The Music of Chinatown San Francisco

Erhu

West from Clay St; Chinatown SF

Alongside the tourists, wistful melodies meander the streets of San Francisco’s Chinatown. The fluid tones are familiar to me, heard before in movie soundtracks and traditional Chinese music, but the instrument is not.

Erhu musicianThe “erhu” or two-stringed fiddle has the shape of a crude golf club or croquet mallet, but in the hands of a practiced musician, produces sweet haunting notes that glide like a soft insistent breeze. Played vertically with the sound box resting on the left upper thigh, the instrument has a range of three octaves. The bow hair is permanently inserted between two strings, and tones are produced as the musician slides the bow against the strings at right angles to the upright neck.

Intensity

The gentleman in the photograph played elegantly and kindly paused to show me how the erhu is played.

Listen: Traditional Chinese Erhu Music Samples

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15 Comments to The Music of Chinatown San Francisco

  1. It is quite mazing the know you heard playing of “erhu” before; I have a few CD’s on this.

  2. Great blog post, Transportation China provides everything needed for a worry-free business trip to China, from car service to travel tips.

  3. A delightful post. Very educational

  4. Your variation of subjects makes your blog a great read.

  5. Hi, Super post, Need to mark it on Digg

  6. I searched “erhu” n YouTube and found many examples of fantastic music being played on the erhu. We learn something new everyday when we visit the right bogs 🙂

  7. rino

    Hi Heather,
    We have our own Chinatown here in my country and every time I go there, I am fascinated by everything – the sights, the sounds and even the peculiar smell of the place. The last time I went there however was more than a year ago. I went with the Firefly Brigade bike group to eat at a small noodle house and it was great. It was the first time I actually witnessed hand-pulled noodles being made.

  8. Heather

    Rainfield: The erhu has a distinctive voice. When I heard it again in Chinatown, I was pleased to finally match the instrument to its lovely music!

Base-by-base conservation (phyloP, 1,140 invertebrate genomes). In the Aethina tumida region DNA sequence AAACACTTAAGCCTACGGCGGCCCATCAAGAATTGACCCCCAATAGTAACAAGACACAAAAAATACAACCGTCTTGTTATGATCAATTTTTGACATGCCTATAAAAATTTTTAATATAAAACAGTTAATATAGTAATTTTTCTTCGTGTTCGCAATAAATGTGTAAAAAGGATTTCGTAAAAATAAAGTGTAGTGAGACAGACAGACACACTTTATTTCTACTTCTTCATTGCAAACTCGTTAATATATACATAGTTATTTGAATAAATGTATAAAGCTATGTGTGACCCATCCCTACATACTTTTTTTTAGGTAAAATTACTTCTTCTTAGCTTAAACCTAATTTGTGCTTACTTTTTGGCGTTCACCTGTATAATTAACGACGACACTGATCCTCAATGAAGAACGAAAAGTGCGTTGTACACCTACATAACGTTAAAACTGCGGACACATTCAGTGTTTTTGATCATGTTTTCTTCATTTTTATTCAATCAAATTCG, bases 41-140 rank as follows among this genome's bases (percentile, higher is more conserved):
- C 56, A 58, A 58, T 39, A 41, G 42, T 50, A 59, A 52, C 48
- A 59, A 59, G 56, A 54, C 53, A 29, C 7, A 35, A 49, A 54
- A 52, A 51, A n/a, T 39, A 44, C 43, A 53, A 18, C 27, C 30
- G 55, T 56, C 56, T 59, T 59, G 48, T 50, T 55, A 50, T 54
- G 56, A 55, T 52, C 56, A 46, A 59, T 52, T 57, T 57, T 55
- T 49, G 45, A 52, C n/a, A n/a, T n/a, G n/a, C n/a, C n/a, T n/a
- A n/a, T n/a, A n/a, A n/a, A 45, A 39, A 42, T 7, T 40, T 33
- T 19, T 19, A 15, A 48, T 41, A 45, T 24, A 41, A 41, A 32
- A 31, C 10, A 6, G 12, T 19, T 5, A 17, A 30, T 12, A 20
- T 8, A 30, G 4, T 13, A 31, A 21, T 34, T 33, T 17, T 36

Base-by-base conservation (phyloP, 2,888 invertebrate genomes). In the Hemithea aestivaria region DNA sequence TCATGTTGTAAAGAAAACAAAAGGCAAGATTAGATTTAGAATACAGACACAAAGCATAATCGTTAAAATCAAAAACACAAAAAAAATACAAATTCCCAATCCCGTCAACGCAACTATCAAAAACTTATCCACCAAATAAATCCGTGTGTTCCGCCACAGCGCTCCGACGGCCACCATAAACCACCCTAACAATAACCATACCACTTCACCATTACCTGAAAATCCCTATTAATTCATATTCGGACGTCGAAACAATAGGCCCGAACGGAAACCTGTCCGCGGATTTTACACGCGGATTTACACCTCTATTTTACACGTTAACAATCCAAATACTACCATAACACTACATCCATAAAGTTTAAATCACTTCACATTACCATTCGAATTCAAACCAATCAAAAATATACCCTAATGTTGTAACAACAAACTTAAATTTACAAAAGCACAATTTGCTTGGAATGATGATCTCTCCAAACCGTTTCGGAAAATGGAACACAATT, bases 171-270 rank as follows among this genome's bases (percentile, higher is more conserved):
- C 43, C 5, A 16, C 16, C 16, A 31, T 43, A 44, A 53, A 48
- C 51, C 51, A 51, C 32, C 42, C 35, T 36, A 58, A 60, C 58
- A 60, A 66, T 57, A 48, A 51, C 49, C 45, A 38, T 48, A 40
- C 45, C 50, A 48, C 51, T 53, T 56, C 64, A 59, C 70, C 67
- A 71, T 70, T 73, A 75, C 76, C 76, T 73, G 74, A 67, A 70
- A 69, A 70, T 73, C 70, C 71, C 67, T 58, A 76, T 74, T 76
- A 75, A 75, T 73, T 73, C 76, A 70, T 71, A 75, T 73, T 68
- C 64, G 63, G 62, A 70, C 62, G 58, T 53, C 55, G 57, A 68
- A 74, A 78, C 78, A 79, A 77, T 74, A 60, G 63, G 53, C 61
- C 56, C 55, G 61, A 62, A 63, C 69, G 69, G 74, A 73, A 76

ChinaCarService: Thanks for the visit!
     
    Thanks Graham. It was interesting to me; glad you liked it too!

  9. Heather

    Thank you, Donald. It’s fun to explore alternate facets of the same place: geology, history, culture, biology…
     
    BodyC: Thanks for the visit and the “thumbs up!”
     
    Brian: Interesting sound, yes? For me, it was a “so THAT’s where that music comes from!” (Come back again soon!)
     
    Rino: San Francisco’s Chinatown is an almost overwhelming sensory experience if you let all your senses gather in the surroundings at once. I tend to walk those streets pretty slowly!
     
    I understand that “noodle pulling” is practically an art. ~Must have been quite entertaining!

  10. amer

    wow! amazing
    you know! last summer i’ve been to USA.
    I saw Chinatown in New York but Sanfran is not ,

    That’s pity for me !

  11. Glad to know that erhu is being brought into San Fran and you love it! Being a chinese and heard erhu so many times before, I have to admit that you have described it so wonderfully!

  12. Oh, San Francisco’s Chinatown is the first Chinatown I have visited outside China. Yeah, I has my breakfast every morning when I visited SF, Many Chinese food there. 🙂

    Erhu is one of my favorite tranditional instrument. The music erhu played sounds sad, isn’t it?

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  14. Heather

    Amer: I’d be interested in your New York Chinatown experience as I haven’t been there yet.
     
    Thanks Cecil. The erhu has such a lovely plaintive sound. Simple, yet elegantly so.
     
    iWalk: ~Sounds like you have many good memories! The grocery stands and fish stores always fascinate me -I don’t think food could be much fresher (so much of it is still alive)!
     
    The erhu does have a sad sound. The depth and honesty of that sadness wrap around its tones in such a beautiful way.

  15. Heather

    Thank you, Ciprian. I’ll be in touch!

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